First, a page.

Rhode Island Wedding Guide

Wedding Planning

Fantasy vs. Reality

by Allison Moir-Smith, MA, of Emotionally Engaged

Since you were a little girl, you've had fantasies about what being a bride would be like.

You imagined that you'd be excited and happy, calm and peaceful, in love and romanced by your fiance, surrounded and supported by friends and family.

But now that you're here, you may be feeling some emotional upheaval. And this upheaval is made even worse because you feel guilty - guilty because you think you should be happy, calm, and in love all the time!


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Let's look at the fantasy versus the reality of being a bride.

Fantasy: Your engagement will be the happiest time of your life.
Reality: Yes, you do have many moments of sheer joy. But you have darker moments, too.
Why? Emotions are heightened during your engagement because you're leaving the identity you have always known - your identity as daughter, as single woman, as girlfriend. You're undergoing a profound transformation as you prepare to take on the new identity of wife. This process is destabilizing, and lots of "darker" feelings like sadness, fear, and anger arise. Definitely getting in the way of being happy all the time.

Fantasy: You will feel surrounded by family and friends.
Reality: Most brides who attend Emotionally Engaged workshops describe feeling distance with family and friends
Why? (Part 1) Because the identity changes you're experiencing can be so all-consuming that you don't have much interest or energy for family and friends.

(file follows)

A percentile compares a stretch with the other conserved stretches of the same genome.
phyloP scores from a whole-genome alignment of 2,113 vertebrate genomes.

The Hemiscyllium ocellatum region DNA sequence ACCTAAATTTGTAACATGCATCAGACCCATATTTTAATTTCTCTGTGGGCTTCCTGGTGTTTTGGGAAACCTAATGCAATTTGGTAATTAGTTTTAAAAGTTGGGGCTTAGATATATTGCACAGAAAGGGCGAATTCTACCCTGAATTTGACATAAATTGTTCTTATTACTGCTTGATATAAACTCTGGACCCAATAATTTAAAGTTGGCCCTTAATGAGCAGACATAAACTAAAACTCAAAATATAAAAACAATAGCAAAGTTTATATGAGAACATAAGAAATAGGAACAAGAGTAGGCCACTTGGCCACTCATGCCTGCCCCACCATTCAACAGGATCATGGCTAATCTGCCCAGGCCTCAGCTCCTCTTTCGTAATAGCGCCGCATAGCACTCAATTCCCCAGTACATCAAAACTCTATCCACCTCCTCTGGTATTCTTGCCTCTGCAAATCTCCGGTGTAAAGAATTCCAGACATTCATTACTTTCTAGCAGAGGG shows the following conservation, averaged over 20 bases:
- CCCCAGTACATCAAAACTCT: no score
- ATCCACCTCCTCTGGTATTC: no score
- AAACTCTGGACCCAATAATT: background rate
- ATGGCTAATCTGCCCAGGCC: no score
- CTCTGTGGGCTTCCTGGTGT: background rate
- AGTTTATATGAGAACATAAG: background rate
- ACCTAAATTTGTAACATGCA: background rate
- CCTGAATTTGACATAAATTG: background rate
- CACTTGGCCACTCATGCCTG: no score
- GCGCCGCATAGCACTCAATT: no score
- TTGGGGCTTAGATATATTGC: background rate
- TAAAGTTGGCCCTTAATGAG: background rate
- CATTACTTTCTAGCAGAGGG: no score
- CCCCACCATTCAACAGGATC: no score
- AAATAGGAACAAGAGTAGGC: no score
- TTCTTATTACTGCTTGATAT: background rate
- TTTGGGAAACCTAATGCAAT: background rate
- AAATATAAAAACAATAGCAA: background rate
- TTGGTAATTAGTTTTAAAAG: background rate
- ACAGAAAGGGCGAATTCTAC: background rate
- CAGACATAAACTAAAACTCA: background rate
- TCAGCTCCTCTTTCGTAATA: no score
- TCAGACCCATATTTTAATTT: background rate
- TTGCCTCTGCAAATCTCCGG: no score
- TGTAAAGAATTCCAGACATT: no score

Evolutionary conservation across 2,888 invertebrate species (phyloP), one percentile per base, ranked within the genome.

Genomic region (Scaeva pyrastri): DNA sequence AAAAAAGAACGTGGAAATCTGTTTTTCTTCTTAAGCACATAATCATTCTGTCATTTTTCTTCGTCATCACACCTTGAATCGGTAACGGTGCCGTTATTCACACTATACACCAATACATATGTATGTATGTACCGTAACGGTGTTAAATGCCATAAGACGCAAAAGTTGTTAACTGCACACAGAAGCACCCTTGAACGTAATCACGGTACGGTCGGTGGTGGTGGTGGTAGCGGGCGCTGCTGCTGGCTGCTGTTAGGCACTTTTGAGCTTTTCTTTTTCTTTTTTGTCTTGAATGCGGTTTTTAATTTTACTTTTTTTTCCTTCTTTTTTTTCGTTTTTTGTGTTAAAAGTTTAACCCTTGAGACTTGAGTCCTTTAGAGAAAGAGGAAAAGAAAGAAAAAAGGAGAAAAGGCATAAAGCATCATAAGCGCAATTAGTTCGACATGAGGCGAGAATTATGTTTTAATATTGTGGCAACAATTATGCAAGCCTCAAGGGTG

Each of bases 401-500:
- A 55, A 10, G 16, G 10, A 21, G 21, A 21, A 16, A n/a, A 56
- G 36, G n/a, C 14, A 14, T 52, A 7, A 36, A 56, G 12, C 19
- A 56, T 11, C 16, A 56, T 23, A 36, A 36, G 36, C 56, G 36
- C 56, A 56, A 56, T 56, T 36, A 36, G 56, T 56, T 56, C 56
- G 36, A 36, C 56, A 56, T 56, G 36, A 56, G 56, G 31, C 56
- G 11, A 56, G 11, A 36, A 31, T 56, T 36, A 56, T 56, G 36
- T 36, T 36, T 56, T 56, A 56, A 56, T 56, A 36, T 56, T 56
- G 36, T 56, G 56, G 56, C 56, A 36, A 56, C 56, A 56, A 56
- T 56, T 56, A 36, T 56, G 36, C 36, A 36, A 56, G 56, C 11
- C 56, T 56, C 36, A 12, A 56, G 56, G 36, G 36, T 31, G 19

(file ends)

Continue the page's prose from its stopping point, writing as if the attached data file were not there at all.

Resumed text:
Why? (Part 2) Your family and friends are also going through changes in their relationships with you. They're facing the new reality that they're losing some of their closeness to you. That hurts. And since most people aren't comfortable feeling sad, they pull away. Hence your feeling of isolation from those that are closest to you.

Fantasy: Your engagement will romance, 24-7.
Reality: Yes, this is an amazingly romantic time of life - saying "yes," choosing a ring, imagining the future stretched out before you. But it's a stressful time for relationships as well. Many engaged couples report increased conflict and less sex.
Why? Because your relationship has taken on a new seriousness, profundity, and permanence. And you're both getting used to it. Amidst all the fun and romance of planning your wedding, you're separately going through moments of terror and freak-out. Processing your feelings helps both of you make the identity shift from boyfriend and girlfriend to husband and wife. But it doesn't make for 100% romance, 100% of the time.

Is this a harsh look at being engaged? Some may think so.

But my hope is that this offers you a psychological perspective on why the reality of being a bride sometimes shatters the fantasy of it.

I also hope that this article gives you a strong sense that you're not alone in your complex feelings during your engagement. These feelings are normal, natural, and necessary as you make this transition from fiancè to wife. I wish you all the best, and know that I am here to help you through this major life transition in any way I can.

About the Author Allison Moir-Smith, MA is a psychotherapist, bridal counselor and author of Emotionally Engaged: A Bride's Guide to Surviving the "Happiest" Time of Her Life. She's been featured on Today and Good Morning America and in Cosmopolitan and Elle. She offers individual bridal counseling and supportive group workshops. For more info: www.emotionallyengaged.com

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